Diversity Executive – The answer to the second question is that wisdom from both fields is critical to the superior success of any D&I initiative, program or training, but few organizations or consulting firms draw on both. The first step to changing this is to know the answer to the first question.
Interculturalism was born out of the work of enlightened anthropologists and sociologists in the mid-20th century and put into practice largely to equip American elites (diplomats and business executives) to be successful in communicating and achieving goals with their counterparts in other nations.
Basic intercultural concepts include dimensions on which cultures and individuals fall at varying points on a continuum (such as individualism and collectivism), and the importance of values and how these drive behavior and manifest differently from culture to culture.
The diversity field, increasingly referred to as diversity & inclusion or D&I, has its roots in the U.S. social movements of the 1960s. Its basic focus has been to increase social justice by increasing access and participation in society and industry for underrepresented demographic groups such as women and people of color (“minorities”).
Diversity work traditionally focused on justice and fairness goals such as increasing the numerical representation of underrepresented demographic groups, to filing and handling discrimination lawsuits, to training people how to be less prejudiced in their beliefs and more respectful and equitable in their actions.
Anti-racism, white privilege and historical trauma work fall into the diversity category, but go deeper into addressing the historical and interpersonal dimensions of power inequity.
There are strengths and weaknesses in both fields. Interculturalists are often weak in their knowledge about the history of U.S. minorities, while diversity practitioners can be weak in their knowledge about other countries, immigration and the global business context.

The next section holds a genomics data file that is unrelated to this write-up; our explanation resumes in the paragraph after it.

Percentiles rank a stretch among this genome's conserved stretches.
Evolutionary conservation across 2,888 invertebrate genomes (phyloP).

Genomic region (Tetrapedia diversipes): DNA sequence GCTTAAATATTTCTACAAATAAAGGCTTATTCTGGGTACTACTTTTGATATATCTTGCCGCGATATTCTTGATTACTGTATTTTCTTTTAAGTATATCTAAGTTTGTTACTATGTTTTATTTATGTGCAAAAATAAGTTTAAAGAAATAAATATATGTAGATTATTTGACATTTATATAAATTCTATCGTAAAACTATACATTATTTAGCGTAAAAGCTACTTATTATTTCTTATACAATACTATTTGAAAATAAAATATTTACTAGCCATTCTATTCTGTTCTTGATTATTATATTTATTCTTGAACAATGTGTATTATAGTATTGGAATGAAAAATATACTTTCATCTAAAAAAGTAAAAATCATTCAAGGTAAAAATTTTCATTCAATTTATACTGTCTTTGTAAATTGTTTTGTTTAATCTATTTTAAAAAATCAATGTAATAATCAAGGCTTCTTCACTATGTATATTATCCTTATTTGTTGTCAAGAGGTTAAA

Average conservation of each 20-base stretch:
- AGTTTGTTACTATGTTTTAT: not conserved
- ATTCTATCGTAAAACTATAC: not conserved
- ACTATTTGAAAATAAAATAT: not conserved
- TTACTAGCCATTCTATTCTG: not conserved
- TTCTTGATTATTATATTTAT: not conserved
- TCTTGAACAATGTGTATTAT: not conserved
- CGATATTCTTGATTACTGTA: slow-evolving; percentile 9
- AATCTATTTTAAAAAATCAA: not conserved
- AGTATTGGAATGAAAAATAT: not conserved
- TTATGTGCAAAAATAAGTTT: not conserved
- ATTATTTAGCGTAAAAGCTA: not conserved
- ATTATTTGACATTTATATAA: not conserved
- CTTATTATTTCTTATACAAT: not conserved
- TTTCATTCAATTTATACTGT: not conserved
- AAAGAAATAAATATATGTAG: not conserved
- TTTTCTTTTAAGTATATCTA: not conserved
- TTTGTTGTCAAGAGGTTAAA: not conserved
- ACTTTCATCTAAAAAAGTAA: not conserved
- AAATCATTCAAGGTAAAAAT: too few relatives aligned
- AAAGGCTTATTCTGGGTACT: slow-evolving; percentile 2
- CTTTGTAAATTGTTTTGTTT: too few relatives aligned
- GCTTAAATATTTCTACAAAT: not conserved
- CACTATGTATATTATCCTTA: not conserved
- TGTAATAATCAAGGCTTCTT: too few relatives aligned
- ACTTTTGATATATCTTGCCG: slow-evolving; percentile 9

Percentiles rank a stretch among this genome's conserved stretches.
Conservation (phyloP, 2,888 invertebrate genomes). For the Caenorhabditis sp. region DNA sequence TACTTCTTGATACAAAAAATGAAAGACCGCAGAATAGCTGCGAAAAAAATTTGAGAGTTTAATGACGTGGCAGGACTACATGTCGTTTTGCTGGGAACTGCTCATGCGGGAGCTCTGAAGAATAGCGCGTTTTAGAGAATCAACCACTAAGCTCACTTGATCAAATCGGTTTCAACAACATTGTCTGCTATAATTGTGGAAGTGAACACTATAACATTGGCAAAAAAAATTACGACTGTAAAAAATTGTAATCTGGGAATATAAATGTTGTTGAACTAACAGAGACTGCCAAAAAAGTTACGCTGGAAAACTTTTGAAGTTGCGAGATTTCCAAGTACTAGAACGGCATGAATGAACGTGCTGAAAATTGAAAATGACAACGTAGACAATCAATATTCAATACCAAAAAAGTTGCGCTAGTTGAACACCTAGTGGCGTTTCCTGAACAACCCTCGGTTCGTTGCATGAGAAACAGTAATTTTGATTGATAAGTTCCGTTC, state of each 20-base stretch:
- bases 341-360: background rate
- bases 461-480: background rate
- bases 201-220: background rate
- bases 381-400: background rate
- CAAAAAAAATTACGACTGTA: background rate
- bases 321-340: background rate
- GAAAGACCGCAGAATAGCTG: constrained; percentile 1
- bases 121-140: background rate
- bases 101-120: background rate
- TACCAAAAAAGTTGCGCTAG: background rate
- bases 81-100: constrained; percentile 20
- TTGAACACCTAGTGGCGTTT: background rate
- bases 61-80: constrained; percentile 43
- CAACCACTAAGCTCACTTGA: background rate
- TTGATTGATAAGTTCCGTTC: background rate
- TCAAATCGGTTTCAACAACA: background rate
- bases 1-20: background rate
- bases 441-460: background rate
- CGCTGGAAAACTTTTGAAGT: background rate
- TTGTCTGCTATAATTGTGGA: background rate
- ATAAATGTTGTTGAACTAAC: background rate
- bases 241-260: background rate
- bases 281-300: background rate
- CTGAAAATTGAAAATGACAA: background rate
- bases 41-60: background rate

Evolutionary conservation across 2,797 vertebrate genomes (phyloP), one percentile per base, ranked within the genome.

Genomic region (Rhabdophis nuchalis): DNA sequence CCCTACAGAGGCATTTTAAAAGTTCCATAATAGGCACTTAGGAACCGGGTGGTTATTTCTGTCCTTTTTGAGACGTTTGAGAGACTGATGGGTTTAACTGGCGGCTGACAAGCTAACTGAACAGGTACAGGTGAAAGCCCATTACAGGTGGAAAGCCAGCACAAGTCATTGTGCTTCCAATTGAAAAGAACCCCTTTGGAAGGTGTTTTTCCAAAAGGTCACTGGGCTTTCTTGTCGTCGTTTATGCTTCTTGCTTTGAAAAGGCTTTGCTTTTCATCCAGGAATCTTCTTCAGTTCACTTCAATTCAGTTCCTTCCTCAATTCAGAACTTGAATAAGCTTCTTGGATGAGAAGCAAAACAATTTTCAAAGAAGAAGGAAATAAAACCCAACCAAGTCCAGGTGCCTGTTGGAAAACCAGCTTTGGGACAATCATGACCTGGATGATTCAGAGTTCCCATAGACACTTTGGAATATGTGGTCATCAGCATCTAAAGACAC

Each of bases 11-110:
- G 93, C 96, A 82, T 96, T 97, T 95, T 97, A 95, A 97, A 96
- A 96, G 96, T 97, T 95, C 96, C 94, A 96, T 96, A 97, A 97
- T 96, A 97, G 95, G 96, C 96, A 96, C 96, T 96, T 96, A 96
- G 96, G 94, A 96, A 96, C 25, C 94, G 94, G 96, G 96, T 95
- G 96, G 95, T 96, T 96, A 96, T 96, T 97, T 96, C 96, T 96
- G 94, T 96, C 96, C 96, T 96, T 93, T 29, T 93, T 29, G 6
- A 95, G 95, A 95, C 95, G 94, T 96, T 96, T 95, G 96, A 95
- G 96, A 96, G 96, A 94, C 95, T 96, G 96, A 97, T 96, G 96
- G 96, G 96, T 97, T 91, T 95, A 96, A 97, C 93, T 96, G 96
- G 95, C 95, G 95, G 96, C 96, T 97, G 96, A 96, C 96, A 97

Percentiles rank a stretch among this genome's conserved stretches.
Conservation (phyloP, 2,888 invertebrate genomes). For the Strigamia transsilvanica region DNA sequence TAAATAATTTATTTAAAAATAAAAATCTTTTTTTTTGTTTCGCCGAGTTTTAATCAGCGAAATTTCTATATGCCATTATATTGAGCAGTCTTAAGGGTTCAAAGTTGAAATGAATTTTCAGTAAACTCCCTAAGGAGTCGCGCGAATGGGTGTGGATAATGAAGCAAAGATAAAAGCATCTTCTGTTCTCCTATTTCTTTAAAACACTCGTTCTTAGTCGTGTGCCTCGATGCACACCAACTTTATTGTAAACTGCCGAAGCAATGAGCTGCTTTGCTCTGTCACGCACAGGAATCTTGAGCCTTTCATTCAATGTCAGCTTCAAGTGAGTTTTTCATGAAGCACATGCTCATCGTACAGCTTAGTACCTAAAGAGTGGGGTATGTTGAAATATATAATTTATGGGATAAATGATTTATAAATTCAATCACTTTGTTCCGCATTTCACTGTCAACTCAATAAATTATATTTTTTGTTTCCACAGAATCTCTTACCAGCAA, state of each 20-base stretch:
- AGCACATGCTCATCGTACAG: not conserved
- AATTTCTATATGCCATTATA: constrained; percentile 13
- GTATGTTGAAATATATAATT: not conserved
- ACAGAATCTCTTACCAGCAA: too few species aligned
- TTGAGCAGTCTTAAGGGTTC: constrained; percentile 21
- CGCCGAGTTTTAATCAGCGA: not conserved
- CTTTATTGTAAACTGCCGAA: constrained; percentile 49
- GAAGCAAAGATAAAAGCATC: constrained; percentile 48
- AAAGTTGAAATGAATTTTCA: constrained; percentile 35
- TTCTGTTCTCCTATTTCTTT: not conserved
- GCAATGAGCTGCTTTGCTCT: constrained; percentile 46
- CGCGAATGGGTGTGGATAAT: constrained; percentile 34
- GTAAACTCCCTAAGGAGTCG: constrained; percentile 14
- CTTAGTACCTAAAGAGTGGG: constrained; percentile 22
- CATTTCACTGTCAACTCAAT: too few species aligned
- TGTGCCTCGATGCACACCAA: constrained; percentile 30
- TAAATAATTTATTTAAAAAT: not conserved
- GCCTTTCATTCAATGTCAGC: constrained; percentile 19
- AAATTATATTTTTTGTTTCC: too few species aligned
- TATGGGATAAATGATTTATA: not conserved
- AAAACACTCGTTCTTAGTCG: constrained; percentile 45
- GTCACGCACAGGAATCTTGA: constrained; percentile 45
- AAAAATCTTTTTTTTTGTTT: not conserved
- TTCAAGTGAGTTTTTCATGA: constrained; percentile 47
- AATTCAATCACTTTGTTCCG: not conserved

Interculturalists are strong in their knowledge of the intricate and interrelated dynamics of culture — which diversity practitioners usually lack — while diversity practitioners are often well-versed in the unequal power dynamics that often play out in human relationships involving difference.
Similarly, interculturalism is sometimes viewed as superficial or laden with negative judgment, while diversity work is sometimes seen as unnecessarily disruptive or uncomfortable.
Both are necessary to ensure the wild and lasting success of any D&I initiative, program or training, especially as the global and the local are increasingly intertwined and humans are increasingly concentrated in cities where interactions with difference are inevitable.
When presented in a non-judgmental way that considers multiple contexts, intercultural wisdom provides people with useful self-awareness, a framework for understanding different people and practical skills for navigating differences.
When presented in a blame- and shame-free way, diversity wisdom opens doors of awareness and dialogue about how power imbalances contribute to blindness in those with power, in silence and compliance in those without, and to exclusiveness where employees don’t feel safe or supported in sharing their unique brilliance with their organization.
What organizations or firms have you seen that combine both interculturalism and diversity well? What can you do as a leader to draw on the wisdom of both for your D&I goals?
Posted on May 29, 2013
Diversity Executive | Interculturalism vs. Diversity: Why Both Are Critical to D&I Success